The Azimuth Project
Atlantic multidecadal oscillation



The Atlantic multidecadal oscillation or AMO is a fluctuation in the sea surface temperature in the North Atlantic Ocean. It seems to occur with a ‘period’ of roughly 70 years. However, accurate temperature records only extend back about 140 years, which is not enough to give us much certainty — and this oscillation may be irregular instead of periodic in the strict sense.

In this graph based on data from NOAA?, the AMO is visible after the linear trend has been subtracted. This subtraction is designed to remove effects due to global warming. However, if global warming is non-linear as a function of time, variations due to global warming may be misinterpreted as the AMO. Conversely, the AMO may affect estimates of global warming.


The AMO is correlated to air temperatures and rainfall over much of the Northern Hemisphere. There are more severe Atlantic hurricanes during the warm phase of the AMO, and also more droughts in Midwest and Southwest United States. On the other hand, in central and south Florida, rainfall becomes more plentiful when the Atlantic is in its warm phase, while droughts and wildfires are more frequent in the cool phase.

Right now, the AMO is causing weather changes that may be making striped bass populations drop, despite tougher catch limits:

A quote:

Here’s how Wood and his team think the AMO is messing with fish food. When it’s in a warm phase, springtime along the East Coast actually tends to be wet and cool — more rain, more water, more food. In the years following that phase, striper numbers tend to go up. Then the AMO flips — drier springs, less rain, less food. After a lag, it looks like striper numbers start to decline.

Wood says the past 100 years of fishing records show that very trend. And currently?

“It hasn’t been so good in say the last five years,” Wood says. “And it just so happens this is also the time when the Atlantic Multidecadal Oscillation seems to be switching phase.”

Wood suspects it’s switching into a “bad for stripers” phase, and he thinks it was also a down cycle that caused the striper crash in the 1980s. When that cycle ended, stripers recovered — not just owing to the fishing limits but because the weather bcame more favorable.

Janet Nye, who studies fish stocks for the Environmental Protection Agency, thinks this research could help fisheries managers.

“We would be able to say, ‘OK, for the next 35 years or so we’re pretty certain that the AMO is going to be more positive or warm,’ and we would be able to say, ‘These are the fish that respond favorably to that — you might be able to fish those more,’ ” she says.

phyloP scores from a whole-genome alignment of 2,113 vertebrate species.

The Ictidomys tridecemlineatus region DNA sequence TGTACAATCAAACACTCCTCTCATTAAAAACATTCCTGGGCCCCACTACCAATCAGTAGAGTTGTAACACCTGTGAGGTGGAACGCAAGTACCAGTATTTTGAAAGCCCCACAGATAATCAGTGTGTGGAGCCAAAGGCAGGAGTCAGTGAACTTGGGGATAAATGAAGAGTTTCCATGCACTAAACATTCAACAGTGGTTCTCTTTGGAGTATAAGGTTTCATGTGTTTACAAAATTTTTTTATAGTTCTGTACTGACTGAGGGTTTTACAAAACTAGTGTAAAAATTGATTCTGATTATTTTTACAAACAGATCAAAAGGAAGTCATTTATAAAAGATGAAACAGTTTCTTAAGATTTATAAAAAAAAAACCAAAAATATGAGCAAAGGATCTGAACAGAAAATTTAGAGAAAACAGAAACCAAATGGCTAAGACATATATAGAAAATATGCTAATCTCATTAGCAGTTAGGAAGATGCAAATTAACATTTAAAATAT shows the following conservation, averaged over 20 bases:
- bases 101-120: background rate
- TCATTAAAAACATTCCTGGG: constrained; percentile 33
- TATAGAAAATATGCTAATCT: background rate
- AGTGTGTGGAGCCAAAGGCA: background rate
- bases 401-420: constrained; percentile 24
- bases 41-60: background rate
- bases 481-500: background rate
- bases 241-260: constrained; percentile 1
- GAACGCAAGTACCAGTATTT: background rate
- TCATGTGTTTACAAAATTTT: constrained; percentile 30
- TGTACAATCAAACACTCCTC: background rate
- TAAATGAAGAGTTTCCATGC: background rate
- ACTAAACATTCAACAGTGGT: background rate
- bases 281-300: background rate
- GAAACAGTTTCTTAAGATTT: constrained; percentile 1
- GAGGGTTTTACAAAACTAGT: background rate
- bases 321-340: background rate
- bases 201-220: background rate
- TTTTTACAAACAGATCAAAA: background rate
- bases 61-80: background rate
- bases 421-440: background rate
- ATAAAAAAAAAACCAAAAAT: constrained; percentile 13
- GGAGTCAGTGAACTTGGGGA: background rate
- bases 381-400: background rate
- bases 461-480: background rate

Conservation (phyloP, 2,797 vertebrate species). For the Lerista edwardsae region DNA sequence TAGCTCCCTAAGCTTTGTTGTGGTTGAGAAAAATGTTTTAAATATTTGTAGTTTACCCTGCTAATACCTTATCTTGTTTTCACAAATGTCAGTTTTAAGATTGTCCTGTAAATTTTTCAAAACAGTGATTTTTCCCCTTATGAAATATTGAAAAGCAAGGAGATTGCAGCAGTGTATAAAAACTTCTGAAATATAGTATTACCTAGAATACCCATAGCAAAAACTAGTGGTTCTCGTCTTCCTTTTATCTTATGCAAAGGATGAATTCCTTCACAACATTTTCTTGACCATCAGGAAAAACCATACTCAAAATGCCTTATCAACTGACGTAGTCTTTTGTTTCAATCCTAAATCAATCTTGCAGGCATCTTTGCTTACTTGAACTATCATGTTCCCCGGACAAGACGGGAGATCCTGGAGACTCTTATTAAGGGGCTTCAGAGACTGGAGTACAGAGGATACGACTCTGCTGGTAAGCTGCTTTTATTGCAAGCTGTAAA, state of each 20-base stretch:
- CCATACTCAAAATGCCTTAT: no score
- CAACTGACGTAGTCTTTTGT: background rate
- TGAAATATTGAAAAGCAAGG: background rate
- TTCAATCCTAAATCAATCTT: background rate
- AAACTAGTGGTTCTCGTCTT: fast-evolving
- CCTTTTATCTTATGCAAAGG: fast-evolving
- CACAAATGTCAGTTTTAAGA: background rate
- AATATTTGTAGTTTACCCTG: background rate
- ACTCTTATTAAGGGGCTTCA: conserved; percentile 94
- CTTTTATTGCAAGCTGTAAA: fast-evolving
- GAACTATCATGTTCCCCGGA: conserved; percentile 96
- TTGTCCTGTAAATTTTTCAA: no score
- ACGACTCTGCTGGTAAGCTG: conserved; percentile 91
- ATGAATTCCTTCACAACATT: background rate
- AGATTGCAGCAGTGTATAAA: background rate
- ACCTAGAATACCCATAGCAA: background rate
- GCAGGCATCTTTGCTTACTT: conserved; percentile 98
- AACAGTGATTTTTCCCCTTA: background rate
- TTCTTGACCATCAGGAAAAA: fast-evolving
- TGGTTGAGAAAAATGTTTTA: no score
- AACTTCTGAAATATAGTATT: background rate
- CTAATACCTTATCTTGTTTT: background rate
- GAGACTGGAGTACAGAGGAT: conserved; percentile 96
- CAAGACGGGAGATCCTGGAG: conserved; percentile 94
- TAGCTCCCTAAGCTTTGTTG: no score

Conversely, fish less in a down cycle, Wood says. “If we know that there is this cycle coming up,” he says, “a trend that we are beginning to enter, we can keep that in our heads as we set limits.”

If Wood’s research is correct, it may take tougher catch limits to bring striper numbers back up again.


In some climate models, the AMO is associated with small changes in the Atlantic meridional overturning circulation, a current which is part of the worldwide thermohaline circulation. For example:

Abstract: Analyses of global climate from measurements dating back to the nineteenth century show an ‘Atlantic Multidecadal Oscillation’ (AMO) as a leading large-scale pattern of multidecadal variability in surface temperature. Yet it is not possible to determine whether these fluctuations are genuinely oscillatory from the relatively short observational record alone. Using a 1400 year climate model calculation, we are able to simulate the observed pattern and amplitude of the AMO. The results imply the AMO is a genuine quasi-periodic cycle of internal climate variability persisting for many centuries, and is related to variability in the oceanic thermohaline circulation (THC). This relationship suggests we can attempt to reconstruct past THC changes, and we infer an increase in THC strength over the last 25 years. Potential predictability associated with the mode implies natural THC and AMO decreases over the next few decades independent of anthropogenic climate change.

Modelling the AMO

The long time period of the Atlantic multidecadal oscillation makes it tricky to find this behavior in climate models. A ‘minimal model’ of the AMO was formulated in these papers:

  • R. J. Greatbach and S. Zhang, An interdecadal oscillation in an idealized ocean basin forced by constant heat flux, J. Climate 8 (1995), 81–91.

  • F. Chen and M. Ghil, Interdecadal variability in a hybrid coupled ocean-atmospheric model, J. Phys. Oceanogr. 26 (1996), 1561–1578.

This uses an idealized Atlantic Ocean of constant depth bounded by the longitudes 74° W and 10°W, and latitudes 10° N and 74° N. The equations for a model of this sort, and a discussion of stochastic aspects, can be found here:

  • Leela M. Frankcombe, Henk A. Dijkstra and Anna S. von der Heydt, The Atlantic Multidecadal Oscillation: a stochastic dynamical systems view, in Stochastic Physics and Climate Modelling, eds. Tim Palmer and Paul Williams, Cambridge U. Press, Cambridge, 2010.


The graph above is taken from:

See also:

category: climate